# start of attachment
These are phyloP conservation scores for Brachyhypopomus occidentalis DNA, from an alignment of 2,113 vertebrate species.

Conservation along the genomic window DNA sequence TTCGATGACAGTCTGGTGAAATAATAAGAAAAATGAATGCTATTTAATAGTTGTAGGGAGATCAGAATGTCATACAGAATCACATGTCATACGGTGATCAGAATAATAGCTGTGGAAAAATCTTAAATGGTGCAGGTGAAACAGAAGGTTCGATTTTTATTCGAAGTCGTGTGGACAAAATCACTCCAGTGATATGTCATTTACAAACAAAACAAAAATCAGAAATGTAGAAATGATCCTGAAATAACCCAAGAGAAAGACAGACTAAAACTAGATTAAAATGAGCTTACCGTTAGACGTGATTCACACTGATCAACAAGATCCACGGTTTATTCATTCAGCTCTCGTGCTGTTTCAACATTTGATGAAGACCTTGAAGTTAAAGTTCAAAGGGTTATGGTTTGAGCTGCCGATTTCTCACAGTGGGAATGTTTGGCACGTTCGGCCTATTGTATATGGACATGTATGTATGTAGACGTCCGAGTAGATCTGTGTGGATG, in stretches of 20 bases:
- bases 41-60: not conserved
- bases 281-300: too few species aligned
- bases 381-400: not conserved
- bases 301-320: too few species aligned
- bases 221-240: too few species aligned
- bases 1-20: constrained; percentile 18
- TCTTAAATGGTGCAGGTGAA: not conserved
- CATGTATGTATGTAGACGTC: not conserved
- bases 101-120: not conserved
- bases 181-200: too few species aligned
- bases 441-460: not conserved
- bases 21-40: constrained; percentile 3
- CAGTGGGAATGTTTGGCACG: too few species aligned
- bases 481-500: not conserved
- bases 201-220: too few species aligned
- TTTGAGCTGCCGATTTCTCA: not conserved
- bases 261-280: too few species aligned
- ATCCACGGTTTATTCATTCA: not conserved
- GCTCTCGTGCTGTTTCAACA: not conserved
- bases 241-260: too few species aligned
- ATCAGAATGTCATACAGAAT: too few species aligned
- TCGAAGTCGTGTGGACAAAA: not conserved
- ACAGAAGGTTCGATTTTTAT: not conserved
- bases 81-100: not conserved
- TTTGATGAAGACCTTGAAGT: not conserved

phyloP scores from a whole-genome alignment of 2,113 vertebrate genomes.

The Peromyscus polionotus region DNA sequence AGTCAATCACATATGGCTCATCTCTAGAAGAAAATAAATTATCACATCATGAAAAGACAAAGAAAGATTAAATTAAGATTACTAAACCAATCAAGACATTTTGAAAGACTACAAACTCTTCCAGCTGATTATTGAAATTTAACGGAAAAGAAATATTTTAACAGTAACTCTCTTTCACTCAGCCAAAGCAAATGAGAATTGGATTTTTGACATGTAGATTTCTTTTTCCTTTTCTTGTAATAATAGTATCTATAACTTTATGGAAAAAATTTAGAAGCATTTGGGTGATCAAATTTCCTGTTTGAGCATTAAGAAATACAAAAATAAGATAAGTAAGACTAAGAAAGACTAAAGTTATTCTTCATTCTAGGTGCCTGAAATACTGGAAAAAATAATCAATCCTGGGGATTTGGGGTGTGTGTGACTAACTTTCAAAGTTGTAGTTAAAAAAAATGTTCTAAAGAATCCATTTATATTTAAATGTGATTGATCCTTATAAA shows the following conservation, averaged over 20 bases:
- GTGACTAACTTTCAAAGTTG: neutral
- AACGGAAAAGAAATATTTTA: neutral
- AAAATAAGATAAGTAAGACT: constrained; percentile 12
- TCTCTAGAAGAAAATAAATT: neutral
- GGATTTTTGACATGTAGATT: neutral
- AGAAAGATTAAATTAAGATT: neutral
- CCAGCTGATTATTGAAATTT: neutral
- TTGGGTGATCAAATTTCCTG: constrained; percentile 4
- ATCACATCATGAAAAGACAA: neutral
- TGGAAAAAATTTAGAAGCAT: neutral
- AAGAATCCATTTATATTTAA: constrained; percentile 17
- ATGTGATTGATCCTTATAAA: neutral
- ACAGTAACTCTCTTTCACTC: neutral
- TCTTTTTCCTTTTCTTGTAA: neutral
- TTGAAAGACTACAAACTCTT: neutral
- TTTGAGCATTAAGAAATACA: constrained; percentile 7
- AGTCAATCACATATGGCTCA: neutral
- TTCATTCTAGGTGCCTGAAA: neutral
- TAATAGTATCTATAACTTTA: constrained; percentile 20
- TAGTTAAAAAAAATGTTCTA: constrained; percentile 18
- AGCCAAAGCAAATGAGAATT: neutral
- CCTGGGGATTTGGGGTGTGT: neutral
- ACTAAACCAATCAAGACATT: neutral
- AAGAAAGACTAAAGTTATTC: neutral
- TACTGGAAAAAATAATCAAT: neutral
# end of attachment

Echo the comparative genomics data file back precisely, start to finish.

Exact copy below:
These are phyloP conservation scores for Brachyhypopomus occidentalis DNA, from an alignment of 2,113 vertebrate species.

Conservation along the genomic window DNA sequence TTCGATGACAGTCTGGTGAAATAATAAGAAAAATGAATGCTATTTAATAGTTGTAGGGAGATCAGAATGTCATACAGAATCACATGTCATACGGTGATCAGAATAATAGCTGTGGAAAAATCTTAAATGGTGCAGGTGAAACAGAAGGTTCGATTTTTATTCGAAGTCGTGTGGACAAAATCACTCCAGTGATATGTCATTTACAAACAAAACAAAAATCAGAAATGTAGAAATGATCCTGAAATAACCCAAGAGAAAGACAGACTAAAACTAGATTAAAATGAGCTTACCGTTAGACGTGATTCACACTGATCAACAAGATCCACGGTTTATTCATTCAGCTCTCGTGCTGTTTCAACATTTGATGAAGACCTTGAAGTTAAAGTTCAAAGGGTTATGGTTTGAGCTGCCGATTTCTCACAGTGGGAATGTTTGGCACGTTCGGCCTATTGTATATGGACATGTATGTATGTAGACGTCCGAGTAGATCTGTGTGGATG, in stretches of 20 bases:
- bases 41-60: not conserved
- bases 281-300: too few species aligned
- bases 381-400: not conserved
- bases 301-320: too few species aligned
- bases 221-240: too few species aligned
- bases 1-20: constrained; percentile 18
- TCTTAAATGGTGCAGGTGAA: not conserved
- CATGTATGTATGTAGACGTC: not conserved
- bases 101-120: not conserved
- bases 181-200: too few species aligned
- bases 441-460: not conserved
- bases 21-40: constrained; percentile 3
- CAGTGGGAATGTTTGGCACG: too few species aligned
- bases 481-500: not conserved
- bases 201-220: too few species aligned
- TTTGAGCTGCCGATTTCTCA: not conserved
- bases 261-280: too few species aligned
- ATCCACGGTTTATTCATTCA: not conserved
- GCTCTCGTGCTGTTTCAACA: not conserved
- bases 241-260: too few species aligned
- ATCAGAATGTCATACAGAAT: too few species aligned
- TCGAAGTCGTGTGGACAAAA: not conserved
- ACAGAAGGTTCGATTTTTAT: not conserved
- bases 81-100: not conserved
- TTTGATGAAGACCTTGAAGT: not conserved

phyloP scores from a whole-genome alignment of 2,113 vertebrate genomes.

The Peromyscus polionotus region DNA sequence AGTCAATCACATATGGCTCATCTCTAGAAGAAAATAAATTATCACATCATGAAAAGACAAAGAAAGATTAAATTAAGATTACTAAACCAATCAAGACATTTTGAAAGACTACAAACTCTTCCAGCTGATTATTGAAATTTAACGGAAAAGAAATATTTTAACAGTAACTCTCTTTCACTCAGCCAAAGCAAATGAGAATTGGATTTTTGACATGTAGATTTCTTTTTCCTTTTCTTGTAATAATAGTATCTATAACTTTATGGAAAAAATTTAGAAGCATTTGGGTGATCAAATTTCCTGTTTGAGCATTAAGAAATACAAAAATAAGATAAGTAAGACTAAGAAAGACTAAAGTTATTCTTCATTCTAGGTGCCTGAAATACTGGAAAAAATAATCAATCCTGGGGATTTGGGGTGTGTGTGACTAACTTTCAAAGTTGTAGTTAAAAAAAATGTTCTAAAGAATCCATTTATATTTAAATGTGATTGATCCTTATAAA shows the following conservation, averaged over 20 bases:
- GTGACTAACTTTCAAAGTTG: neutral
- AACGGAAAAGAAATATTTTA: neutral
- AAAATAAGATAAGTAAGACT: constrained; percentile 12
- TCTCTAGAAGAAAATAAATT: neutral
- GGATTTTTGACATGTAGATT: neutral
- AGAAAGATTAAATTAAGATT: neutral
- CCAGCTGATTATTGAAATTT: neutral
- TTGGGTGATCAAATTTCCTG: constrained; percentile 4
- ATCACATCATGAAAAGACAA: neutral
- TGGAAAAAATTTAGAAGCAT: neutral
- AAGAATCCATTTATATTTAA: constrained; percentile 17
- ATGTGATTGATCCTTATAAA: neutral
- ACAGTAACTCTCTTTCACTC: neutral
- TCTTTTTCCTTTTCTTGTAA: neutral
- TTGAAAGACTACAAACTCTT: neutral
- TTTGAGCATTAAGAAATACA: constrained; percentile 7
- AGTCAATCACATATGGCTCA: neutral
- TTCATTCTAGGTGCCTGAAA: neutral
- TAATAGTATCTATAACTTTA: constrained; percentile 20
- TAGTTAAAAAAAATGTTCTA: constrained; percentile 18
- AGCCAAAGCAAATGAGAATT: neutral
- CCTGGGGATTTGGGGTGTGT: neutral
- ACTAAACCAATCAAGACATT: neutral
- AAGAAAGACTAAAGTTATTC: neutral
- TACTGGAAAAAATAATCAAT: neutral